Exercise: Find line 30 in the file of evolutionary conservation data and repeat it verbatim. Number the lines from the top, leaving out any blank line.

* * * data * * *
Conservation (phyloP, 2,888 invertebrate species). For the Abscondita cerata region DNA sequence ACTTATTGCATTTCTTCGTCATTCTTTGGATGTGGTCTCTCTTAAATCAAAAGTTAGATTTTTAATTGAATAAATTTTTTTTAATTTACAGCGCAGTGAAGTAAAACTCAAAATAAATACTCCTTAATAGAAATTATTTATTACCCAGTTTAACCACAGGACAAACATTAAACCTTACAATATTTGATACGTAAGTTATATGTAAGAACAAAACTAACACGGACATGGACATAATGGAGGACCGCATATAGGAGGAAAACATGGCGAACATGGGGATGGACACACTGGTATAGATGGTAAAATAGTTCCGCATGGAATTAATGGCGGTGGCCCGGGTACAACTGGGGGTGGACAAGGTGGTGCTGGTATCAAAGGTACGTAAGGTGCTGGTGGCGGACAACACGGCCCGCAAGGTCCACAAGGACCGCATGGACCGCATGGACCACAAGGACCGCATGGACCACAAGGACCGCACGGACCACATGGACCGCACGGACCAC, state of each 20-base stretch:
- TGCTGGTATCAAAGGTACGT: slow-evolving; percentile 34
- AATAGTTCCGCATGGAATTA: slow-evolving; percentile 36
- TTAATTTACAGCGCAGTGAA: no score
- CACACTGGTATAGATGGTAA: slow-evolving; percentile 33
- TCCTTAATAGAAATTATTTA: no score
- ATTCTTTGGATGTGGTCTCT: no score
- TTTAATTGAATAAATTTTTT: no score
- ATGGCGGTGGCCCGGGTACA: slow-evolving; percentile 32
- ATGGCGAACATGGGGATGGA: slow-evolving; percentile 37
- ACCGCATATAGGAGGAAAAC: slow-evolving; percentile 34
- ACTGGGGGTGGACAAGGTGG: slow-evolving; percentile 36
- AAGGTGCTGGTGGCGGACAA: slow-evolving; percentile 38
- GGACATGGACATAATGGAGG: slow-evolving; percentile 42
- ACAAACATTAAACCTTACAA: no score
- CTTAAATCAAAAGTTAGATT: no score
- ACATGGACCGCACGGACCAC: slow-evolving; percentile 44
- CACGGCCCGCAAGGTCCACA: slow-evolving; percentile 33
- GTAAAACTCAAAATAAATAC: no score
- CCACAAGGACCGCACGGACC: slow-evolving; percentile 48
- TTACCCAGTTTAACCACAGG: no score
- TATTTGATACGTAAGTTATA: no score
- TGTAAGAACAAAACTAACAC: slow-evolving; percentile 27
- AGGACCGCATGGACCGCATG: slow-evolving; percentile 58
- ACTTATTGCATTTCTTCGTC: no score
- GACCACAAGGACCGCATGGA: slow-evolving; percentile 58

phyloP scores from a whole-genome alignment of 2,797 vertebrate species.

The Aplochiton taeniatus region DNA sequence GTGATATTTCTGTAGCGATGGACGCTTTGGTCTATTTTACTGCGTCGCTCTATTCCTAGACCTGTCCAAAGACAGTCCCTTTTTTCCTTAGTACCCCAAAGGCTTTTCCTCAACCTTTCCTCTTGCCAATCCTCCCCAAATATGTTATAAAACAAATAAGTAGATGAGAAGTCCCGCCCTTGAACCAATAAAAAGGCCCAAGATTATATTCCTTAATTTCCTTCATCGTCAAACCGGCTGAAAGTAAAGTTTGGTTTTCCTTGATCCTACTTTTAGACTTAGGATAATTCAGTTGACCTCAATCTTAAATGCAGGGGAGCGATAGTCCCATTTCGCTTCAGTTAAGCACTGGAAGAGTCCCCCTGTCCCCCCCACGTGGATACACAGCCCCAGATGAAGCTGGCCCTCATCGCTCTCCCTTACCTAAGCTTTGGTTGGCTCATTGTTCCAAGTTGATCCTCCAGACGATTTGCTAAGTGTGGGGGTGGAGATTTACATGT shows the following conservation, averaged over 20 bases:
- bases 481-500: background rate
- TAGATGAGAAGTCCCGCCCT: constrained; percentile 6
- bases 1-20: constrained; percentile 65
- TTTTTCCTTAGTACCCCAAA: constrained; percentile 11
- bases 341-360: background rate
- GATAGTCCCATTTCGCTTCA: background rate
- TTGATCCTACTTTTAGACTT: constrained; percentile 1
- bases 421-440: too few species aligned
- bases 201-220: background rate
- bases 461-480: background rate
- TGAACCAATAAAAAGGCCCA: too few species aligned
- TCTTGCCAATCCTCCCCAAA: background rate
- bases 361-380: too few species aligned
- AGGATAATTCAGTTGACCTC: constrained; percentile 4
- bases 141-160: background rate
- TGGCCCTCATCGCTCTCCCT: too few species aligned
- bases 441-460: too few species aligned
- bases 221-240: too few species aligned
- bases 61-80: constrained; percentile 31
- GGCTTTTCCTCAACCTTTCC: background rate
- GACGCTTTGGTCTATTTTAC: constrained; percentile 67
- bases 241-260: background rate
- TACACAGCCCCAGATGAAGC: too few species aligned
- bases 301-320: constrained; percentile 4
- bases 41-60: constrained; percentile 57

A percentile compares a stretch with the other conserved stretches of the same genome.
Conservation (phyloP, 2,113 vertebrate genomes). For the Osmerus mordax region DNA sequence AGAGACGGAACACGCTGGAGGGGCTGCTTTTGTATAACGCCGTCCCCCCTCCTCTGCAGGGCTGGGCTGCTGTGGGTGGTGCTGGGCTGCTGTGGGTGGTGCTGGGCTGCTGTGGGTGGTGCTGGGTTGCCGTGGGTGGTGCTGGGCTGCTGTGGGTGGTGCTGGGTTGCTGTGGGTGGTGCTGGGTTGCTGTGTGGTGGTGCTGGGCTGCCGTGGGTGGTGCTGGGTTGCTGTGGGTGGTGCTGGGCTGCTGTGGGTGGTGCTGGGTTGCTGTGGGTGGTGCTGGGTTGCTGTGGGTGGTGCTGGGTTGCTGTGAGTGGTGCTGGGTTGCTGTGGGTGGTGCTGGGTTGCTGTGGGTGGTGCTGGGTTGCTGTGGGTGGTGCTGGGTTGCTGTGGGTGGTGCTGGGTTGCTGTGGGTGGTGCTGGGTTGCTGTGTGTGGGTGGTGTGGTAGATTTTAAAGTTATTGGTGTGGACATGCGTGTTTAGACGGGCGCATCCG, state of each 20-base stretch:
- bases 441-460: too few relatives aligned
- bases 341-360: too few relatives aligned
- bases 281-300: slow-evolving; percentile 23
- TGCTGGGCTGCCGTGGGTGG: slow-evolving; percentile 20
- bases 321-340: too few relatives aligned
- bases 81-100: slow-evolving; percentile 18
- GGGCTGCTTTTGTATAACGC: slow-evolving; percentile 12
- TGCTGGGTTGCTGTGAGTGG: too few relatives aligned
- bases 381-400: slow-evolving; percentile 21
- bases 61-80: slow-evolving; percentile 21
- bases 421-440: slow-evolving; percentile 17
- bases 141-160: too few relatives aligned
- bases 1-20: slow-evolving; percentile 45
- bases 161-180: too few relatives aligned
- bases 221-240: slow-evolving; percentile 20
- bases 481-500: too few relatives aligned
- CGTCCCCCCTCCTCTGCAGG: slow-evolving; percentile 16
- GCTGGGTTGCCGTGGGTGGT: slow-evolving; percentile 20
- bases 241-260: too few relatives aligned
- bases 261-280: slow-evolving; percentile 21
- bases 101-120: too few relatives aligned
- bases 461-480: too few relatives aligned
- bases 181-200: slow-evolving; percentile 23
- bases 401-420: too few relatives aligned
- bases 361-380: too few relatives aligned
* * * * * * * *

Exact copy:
- TAGATGAGAAGTCCCGCCCT: constrained; percentile 6